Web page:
Things have changed now of course. Loudspeakers are banned Im told. My aunt and I were heaving big sighs of relief just yesterday ( the organisers in her para had a particular fondness for a morbid number that went "tomar barir shaamne diye / aamar moronjatra jokhon jaabe/ tumi baranda te dnaariye theko/ shesh dekhata dekhte paabe"...one worries about the mental state of the person who played this number at 4 a.m. Poor thing). I wonder what songs would play on loop today if it was allowed...I can picture myself gnashing my teeth at the 25th rerun of "Zara zara touch me touch me / Zara zara oooo oooo ooo. I can also picture my mother hyperventilating and my fathers pained expression. At the cost of repeating myself...thank god!!!
But tell me, what are your loudspeaker memories? Sing it aloud while typing. Go on..its festival time after all.

25 Comments:

  • That moronjatra song is morbid but fascinating. I can't imagine the kind of mind that would come up with a song like that. But this is the first time I'm hearing of it. How come I missed this gem when I was growing up?

    Oh and in Jamshedpur, it was the same excpet we also had some bhojpuri and saontali songs thrown into the cultural mix. One saontali song I remember vividly went something like: "Oh re fasion, haye re fasion, aage nikal jaat hai, mard mane gor tale bhnuiya khisak jaat re'. (roughly translated as 'oh this fashion, it keep getting ahead of us. The very earth slips from under our feet'). (!!!)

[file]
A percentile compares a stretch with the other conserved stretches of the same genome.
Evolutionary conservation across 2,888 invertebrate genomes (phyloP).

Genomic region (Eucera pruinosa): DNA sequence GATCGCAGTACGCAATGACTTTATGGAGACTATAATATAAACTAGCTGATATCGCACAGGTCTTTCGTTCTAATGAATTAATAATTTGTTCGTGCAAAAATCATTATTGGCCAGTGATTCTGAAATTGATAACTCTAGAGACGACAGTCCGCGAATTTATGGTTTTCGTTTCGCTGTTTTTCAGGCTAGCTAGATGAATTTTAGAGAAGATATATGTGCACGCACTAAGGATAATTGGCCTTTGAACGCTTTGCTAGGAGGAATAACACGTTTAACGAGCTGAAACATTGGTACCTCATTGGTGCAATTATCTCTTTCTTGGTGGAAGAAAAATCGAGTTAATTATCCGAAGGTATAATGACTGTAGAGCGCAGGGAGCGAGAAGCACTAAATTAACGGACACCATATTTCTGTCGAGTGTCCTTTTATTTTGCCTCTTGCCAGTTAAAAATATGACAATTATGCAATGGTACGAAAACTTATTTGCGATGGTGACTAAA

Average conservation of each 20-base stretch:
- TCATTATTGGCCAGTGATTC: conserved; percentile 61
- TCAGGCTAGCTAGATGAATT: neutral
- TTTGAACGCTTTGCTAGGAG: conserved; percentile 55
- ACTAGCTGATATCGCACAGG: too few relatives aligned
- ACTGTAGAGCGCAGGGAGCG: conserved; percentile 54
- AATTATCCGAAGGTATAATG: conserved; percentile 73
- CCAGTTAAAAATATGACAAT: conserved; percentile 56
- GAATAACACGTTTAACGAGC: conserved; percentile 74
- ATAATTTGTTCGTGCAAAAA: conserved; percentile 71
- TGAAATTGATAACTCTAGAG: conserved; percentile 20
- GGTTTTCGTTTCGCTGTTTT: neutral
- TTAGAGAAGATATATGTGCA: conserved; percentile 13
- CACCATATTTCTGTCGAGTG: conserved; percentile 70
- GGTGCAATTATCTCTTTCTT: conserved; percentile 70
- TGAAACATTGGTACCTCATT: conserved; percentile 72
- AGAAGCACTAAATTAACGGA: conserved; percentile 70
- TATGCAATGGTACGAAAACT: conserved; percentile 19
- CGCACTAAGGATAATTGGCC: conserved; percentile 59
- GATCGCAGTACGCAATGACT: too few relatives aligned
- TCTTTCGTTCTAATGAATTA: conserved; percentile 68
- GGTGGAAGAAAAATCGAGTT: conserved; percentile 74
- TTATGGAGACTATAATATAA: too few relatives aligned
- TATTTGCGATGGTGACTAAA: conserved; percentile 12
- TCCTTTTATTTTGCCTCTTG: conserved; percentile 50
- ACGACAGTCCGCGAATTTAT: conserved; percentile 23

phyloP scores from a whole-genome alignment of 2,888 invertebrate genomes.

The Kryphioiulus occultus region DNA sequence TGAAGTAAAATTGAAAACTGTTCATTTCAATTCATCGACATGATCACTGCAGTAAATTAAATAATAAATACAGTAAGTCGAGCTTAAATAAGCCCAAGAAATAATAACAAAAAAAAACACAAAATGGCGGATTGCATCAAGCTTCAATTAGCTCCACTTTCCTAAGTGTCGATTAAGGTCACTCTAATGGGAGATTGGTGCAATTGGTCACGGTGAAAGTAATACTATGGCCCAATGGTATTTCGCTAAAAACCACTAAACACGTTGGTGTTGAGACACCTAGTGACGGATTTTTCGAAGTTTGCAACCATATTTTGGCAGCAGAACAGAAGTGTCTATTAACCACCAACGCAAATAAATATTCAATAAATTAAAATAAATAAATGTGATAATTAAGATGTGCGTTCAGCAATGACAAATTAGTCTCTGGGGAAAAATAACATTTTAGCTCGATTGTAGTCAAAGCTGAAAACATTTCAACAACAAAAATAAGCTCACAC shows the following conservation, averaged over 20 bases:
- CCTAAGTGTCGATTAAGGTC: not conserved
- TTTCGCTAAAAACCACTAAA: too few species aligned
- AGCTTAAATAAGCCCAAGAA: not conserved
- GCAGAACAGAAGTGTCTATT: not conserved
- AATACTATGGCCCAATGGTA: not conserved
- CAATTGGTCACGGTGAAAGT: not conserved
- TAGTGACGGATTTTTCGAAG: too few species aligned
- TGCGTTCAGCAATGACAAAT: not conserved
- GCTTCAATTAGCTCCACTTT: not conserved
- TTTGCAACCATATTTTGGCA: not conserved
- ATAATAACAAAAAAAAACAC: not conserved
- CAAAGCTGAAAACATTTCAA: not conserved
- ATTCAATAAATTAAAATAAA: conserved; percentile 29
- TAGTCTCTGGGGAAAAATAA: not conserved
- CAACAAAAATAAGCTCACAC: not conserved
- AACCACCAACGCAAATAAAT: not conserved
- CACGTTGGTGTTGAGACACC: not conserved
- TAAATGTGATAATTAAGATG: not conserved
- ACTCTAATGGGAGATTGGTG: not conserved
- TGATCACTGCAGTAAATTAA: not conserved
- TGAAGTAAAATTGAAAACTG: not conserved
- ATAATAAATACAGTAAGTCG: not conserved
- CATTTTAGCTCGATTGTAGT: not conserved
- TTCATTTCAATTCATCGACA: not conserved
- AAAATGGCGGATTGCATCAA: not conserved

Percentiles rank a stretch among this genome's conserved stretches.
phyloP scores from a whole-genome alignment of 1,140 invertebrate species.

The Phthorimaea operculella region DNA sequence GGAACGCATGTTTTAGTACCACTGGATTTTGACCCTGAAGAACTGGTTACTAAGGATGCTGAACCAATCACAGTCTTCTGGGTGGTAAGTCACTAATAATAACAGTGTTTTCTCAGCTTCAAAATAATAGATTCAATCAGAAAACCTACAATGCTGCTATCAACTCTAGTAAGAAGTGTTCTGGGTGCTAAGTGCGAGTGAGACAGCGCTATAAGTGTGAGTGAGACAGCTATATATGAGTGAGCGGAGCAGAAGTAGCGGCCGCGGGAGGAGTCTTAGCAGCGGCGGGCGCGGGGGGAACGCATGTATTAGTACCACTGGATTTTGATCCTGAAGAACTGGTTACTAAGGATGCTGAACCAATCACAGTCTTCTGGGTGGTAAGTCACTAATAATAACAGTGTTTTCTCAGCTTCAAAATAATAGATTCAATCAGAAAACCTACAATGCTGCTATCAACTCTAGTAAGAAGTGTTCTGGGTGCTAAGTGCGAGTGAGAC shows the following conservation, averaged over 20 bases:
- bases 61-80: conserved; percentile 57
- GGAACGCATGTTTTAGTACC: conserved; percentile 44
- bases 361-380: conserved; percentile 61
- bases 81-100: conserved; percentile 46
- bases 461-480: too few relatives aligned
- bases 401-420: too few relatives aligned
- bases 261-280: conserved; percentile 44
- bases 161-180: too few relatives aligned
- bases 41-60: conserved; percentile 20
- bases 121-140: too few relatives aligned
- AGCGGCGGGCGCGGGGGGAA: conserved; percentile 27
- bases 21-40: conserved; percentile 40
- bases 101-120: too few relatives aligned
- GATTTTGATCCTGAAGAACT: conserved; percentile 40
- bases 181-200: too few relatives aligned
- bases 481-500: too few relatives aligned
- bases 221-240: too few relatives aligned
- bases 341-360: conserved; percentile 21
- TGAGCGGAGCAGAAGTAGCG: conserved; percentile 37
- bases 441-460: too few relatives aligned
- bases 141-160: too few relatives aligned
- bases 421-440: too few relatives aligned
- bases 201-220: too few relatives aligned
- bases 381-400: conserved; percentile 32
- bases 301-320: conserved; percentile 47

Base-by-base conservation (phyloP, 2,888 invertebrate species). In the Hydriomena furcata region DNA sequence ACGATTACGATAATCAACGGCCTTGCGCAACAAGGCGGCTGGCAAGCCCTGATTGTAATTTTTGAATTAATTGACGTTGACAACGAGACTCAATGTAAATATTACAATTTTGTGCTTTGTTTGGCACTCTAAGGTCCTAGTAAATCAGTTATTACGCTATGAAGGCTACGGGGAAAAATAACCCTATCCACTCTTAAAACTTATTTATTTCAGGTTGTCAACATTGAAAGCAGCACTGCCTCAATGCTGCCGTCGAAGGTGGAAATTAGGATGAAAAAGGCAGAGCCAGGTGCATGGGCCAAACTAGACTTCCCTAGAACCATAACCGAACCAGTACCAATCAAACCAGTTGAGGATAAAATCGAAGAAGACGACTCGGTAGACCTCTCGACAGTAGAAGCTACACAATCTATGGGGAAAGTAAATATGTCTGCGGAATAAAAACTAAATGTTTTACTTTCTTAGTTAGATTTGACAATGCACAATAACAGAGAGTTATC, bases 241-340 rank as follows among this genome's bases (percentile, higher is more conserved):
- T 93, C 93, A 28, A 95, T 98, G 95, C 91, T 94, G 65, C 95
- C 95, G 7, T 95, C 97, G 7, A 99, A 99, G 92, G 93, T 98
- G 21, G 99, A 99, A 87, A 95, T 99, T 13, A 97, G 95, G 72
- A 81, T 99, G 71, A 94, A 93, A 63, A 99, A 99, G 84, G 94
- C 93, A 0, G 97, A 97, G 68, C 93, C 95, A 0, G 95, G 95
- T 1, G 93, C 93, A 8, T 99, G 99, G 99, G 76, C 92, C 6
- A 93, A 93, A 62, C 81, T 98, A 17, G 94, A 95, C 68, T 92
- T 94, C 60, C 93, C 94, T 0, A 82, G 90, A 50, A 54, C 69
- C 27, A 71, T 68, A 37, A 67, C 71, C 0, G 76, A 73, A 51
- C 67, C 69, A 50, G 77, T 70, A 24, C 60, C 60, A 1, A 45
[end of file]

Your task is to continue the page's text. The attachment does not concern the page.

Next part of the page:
And also 'Eee panwala babu'. I must sing that for you next time we meet. As you say, it's tattooed on my brain.

    On Sanu songs, has anybody heard 'Tomaye to konodin bolini, bhalobashi ami tomake, Tobe keno bhebe nile tomar premik amake?' How ungallant, I've always thought.

    By Anonymous Shrabonti, at 3:49 AM  

  • Your post just unlocked a thousand memories! ...of a time and age when loudspeakers (or mikes as they we referred to) ruled unfettered from terraces, pandals, lamp posts, and treetops... blasting believers and non-believers alike with eardrum-popping decibels of film music. One of my favorites was "Amar pujaro phool, bhalobasha hoye gechhe, tumi jeno chhire phelona... mala gethhe rekhechhi porabo tomay, tumi jeno kheye phelona..." or something to that effect! And growing up in Central Avenue, right next to Mohammed Ali Park, meant that no religious festival - Hindu or Muslim - went by without a refresher course in the latest smash hits from Bollywood/Tollywood. Come to think of it, it was probably this "musical exposure" that was behind my success in school bus antakshari competitions. What's more, non-stop free music outside meant I could in the privacy of my room practice some dance moves to Bappida's "Jeeemeee, Jeeemee, Jeeemeee aaa jaa, aaa jaa, aaa jaa..."